Individual-based Model Constructed for Multiscale Forest Carbon Dynamics Prediction

Chinese Academy of Sciences

Forests contribute an enormous carbon flux to terrestrial ecosystems. Thus, accurate estimation and prediction of forest dynamics both play an important role in understanding the carbon cycle in the background of global change. Process-based ecological models have been often considered effective tools for evaluating forest dynamics at multiple scales.

Previously, researchers at the Wuhan Botanical Garden of the Chinese Academy of Sciences have developed an individual tree-based carbon model, Forest Ecosystem Carbon Budget Model for China version 2.0 (FORCCHN2), by integrating non-structural carbohydrate pools to couple tree growth and phenology. The model was tested in a temperate forest in central Massachusetts, USA (Harvard Forest), and it was able to predict realistic and stable carbon dynamics.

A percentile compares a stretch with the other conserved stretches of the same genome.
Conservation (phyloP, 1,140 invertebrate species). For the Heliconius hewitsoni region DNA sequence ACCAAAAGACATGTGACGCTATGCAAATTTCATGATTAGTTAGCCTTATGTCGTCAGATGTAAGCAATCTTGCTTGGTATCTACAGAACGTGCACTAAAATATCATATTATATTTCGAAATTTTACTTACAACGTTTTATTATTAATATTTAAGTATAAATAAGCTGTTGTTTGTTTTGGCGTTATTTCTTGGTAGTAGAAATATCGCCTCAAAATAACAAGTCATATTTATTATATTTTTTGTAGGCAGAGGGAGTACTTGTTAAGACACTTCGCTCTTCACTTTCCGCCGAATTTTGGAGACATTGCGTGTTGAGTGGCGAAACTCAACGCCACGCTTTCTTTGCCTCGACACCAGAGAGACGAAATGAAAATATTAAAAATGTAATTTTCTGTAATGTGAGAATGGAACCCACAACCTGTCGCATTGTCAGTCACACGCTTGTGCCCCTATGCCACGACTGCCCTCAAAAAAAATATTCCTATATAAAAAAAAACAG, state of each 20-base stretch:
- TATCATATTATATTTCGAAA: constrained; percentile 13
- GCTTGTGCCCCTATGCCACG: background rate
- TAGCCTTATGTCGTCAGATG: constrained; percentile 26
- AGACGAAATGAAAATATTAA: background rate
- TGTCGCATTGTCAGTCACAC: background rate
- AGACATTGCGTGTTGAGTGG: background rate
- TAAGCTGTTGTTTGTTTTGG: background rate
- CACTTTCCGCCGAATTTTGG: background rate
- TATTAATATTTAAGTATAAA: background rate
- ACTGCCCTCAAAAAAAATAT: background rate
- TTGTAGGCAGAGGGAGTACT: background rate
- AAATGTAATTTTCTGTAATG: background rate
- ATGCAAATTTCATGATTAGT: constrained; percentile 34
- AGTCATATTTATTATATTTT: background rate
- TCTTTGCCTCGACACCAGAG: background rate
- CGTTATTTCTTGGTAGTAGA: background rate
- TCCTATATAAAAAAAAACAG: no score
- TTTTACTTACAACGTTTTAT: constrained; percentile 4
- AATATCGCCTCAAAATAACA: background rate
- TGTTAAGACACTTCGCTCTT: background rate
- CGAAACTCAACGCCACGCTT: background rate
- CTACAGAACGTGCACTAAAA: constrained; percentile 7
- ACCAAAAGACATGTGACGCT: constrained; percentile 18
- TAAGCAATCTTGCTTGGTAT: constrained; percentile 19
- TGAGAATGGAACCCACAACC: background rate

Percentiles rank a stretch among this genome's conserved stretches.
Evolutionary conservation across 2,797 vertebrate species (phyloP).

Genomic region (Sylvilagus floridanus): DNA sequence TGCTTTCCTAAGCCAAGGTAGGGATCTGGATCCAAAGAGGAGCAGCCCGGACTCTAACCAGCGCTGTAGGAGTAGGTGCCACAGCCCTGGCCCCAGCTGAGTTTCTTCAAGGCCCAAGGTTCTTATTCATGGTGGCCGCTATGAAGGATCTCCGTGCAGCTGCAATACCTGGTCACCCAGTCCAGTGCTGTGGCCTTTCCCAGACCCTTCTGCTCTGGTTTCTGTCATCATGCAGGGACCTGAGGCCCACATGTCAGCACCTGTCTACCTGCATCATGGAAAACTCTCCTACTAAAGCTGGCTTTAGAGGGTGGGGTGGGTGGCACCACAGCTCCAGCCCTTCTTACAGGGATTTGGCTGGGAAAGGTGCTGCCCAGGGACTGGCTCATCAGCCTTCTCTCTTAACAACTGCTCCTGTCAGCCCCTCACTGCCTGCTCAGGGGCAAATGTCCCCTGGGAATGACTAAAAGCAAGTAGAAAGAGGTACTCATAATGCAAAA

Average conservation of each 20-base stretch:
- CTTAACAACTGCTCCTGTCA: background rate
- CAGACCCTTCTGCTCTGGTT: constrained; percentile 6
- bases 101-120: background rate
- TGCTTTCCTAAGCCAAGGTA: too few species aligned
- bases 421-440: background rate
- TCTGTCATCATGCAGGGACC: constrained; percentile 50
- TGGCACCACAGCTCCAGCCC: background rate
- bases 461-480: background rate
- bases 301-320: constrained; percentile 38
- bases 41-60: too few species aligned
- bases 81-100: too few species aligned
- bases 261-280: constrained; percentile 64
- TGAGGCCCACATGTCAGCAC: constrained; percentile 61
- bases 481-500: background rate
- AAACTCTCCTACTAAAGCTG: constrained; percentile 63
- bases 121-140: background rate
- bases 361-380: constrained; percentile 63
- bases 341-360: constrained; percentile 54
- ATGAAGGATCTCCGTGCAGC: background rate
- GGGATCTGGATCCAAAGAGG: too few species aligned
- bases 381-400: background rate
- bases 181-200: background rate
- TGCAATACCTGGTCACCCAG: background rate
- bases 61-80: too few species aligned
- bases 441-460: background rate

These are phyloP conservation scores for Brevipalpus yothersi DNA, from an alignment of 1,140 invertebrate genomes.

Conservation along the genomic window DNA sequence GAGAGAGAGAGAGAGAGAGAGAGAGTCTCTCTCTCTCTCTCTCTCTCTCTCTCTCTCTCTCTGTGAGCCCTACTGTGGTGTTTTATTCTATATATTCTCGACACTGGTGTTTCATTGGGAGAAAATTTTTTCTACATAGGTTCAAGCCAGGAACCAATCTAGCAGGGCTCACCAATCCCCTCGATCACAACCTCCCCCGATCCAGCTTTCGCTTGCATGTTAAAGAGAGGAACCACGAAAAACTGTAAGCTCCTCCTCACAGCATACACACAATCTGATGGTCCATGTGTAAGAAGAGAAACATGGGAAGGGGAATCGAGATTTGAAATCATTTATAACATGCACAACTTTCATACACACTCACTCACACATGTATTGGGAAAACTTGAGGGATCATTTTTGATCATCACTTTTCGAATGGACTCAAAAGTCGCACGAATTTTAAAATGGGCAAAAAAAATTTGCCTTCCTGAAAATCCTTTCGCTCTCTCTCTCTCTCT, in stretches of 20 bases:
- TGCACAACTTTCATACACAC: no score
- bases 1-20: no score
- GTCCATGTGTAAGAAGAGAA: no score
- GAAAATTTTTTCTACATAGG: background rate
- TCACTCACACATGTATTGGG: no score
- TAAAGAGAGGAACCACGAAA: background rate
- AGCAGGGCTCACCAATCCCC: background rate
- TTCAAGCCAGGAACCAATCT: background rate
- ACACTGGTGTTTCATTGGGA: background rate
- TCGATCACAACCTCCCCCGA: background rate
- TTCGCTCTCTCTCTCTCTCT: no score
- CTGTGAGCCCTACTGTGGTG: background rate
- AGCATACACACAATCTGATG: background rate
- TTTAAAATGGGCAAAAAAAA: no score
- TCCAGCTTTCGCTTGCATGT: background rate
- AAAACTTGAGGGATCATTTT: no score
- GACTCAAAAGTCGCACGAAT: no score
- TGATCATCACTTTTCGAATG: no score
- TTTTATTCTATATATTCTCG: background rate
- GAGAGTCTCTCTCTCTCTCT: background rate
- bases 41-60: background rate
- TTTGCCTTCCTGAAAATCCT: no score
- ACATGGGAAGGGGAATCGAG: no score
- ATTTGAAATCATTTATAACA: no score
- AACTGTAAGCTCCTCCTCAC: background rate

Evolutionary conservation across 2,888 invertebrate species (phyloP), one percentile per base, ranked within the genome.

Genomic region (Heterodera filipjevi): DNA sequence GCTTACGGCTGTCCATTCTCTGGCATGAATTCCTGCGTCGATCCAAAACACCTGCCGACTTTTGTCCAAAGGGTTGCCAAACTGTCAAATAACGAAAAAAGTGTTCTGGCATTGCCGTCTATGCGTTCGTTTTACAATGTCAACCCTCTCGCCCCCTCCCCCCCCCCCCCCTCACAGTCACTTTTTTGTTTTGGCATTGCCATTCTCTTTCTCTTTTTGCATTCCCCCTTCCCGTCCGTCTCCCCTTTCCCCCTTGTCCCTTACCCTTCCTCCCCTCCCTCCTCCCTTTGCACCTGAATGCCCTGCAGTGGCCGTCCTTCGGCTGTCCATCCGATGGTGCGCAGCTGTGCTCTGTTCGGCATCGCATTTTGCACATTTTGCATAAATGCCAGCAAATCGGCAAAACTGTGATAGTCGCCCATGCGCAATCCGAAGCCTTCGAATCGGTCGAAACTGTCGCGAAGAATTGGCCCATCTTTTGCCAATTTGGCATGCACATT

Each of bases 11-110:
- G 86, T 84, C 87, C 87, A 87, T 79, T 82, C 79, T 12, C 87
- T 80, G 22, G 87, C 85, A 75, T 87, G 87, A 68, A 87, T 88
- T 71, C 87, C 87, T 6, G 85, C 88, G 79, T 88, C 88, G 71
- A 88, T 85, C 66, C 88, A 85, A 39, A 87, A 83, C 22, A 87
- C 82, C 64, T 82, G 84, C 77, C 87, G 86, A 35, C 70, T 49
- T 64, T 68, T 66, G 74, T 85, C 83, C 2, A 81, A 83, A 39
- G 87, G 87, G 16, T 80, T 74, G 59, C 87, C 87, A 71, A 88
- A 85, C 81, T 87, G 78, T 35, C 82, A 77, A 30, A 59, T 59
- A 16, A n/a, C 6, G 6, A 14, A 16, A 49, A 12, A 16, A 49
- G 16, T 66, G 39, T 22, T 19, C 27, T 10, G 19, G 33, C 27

In this study, the research group presented a dynamic-link library package designed to provide a flexible and user-friendly interface for implementing the latest version of FORCCHN2.

The FORCCHN2 has been tested at 78 flux sites and applied in predicting the spatial distribution of mean gross primary productivity, aboveground and belowground autotrophic respiration, soil heterotrophic respiration, net primary productivity, and net ecosystem productivity of the Northern Hemisphere forests (1980- 2016).

The assessment indicates that FORCCHN2 is able to satisfactorily predict carbon dynamics in hemispheric-scale forests, and provides an open-access dataset of carbon outputs across Northern Hemisphere.

With the potential applications of FORCCHN2 in many researches, there is plenty of scope for this model in the study of forest ecology, climate change, and carbon estimations.

This work was supported by the National Natural Science Foundation of China, and it was published in Geoscientific Model Development entitled “FORCCHN V2.0: an individual- based model for predicting multiscale forest carbon dynamics.”

The spatial distribution of mean gross primary productivity, aboveground and belowground autotrophic respiration, soil heterotrophic respiration, net primary productivity, and net ecosystem productivity predicted by FORCCHN2 for forest ecosystems of the Northern Hemisphere during 1980-2016. (Image by FANG Jing)

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